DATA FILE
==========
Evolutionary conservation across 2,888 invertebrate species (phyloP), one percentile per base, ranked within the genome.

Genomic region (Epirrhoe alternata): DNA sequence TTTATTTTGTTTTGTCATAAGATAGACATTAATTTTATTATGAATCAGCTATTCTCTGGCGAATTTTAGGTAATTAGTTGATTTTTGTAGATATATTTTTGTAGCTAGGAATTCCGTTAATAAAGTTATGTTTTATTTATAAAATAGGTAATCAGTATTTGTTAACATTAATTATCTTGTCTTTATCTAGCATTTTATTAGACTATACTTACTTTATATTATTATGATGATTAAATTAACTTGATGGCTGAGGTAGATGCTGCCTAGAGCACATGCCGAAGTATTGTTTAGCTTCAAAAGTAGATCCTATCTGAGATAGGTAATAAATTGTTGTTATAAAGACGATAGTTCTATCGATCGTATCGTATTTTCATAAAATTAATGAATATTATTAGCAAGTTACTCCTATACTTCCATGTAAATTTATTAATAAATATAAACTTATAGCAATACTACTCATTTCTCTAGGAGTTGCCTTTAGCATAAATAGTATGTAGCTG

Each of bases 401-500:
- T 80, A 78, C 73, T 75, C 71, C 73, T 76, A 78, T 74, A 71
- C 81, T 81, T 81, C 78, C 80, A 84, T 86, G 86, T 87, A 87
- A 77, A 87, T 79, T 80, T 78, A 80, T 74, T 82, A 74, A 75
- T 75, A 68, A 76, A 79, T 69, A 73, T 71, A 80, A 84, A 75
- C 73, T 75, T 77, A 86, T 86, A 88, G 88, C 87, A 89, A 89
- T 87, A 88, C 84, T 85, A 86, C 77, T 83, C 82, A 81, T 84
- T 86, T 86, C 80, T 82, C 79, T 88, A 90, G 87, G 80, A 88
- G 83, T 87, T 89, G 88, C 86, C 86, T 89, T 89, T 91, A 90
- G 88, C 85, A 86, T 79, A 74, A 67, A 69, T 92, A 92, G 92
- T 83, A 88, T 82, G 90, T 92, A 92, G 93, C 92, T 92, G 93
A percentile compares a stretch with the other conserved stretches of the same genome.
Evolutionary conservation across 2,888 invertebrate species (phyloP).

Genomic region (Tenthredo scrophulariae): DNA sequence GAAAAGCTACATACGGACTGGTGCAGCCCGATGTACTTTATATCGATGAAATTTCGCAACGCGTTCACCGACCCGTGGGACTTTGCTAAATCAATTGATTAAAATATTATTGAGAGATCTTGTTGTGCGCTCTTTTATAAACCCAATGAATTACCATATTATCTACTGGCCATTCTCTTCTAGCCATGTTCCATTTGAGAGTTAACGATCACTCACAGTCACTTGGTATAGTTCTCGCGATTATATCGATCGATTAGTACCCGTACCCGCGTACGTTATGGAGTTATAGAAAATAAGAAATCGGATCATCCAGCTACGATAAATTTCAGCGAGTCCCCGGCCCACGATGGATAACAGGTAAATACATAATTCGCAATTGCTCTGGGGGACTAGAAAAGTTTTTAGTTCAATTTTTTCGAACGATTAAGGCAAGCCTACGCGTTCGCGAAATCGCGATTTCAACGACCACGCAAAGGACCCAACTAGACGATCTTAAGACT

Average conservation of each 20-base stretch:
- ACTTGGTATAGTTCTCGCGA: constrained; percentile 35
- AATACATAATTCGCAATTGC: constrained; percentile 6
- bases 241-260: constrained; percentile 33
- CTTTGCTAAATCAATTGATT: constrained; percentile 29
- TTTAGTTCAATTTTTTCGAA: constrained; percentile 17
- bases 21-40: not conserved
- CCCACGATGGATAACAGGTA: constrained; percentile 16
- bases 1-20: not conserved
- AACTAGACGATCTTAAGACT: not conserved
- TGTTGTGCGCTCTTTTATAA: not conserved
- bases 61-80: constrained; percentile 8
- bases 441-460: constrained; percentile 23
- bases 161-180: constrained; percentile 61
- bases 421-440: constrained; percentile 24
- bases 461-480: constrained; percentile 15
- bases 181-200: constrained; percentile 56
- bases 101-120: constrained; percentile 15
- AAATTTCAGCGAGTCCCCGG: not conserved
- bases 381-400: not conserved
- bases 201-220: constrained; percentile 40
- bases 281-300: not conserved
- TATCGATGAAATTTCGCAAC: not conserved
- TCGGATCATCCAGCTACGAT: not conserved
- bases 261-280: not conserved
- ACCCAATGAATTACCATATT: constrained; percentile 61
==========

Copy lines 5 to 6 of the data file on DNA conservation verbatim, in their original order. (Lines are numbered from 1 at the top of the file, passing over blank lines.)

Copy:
- C 81, T 81, T 81, C 78, C 80, A 84, T 86, G 86, T 87, A 87
- A 77, A 87, T 79, T 80, T 78, A 80, T 74, T 82, A 74, A 75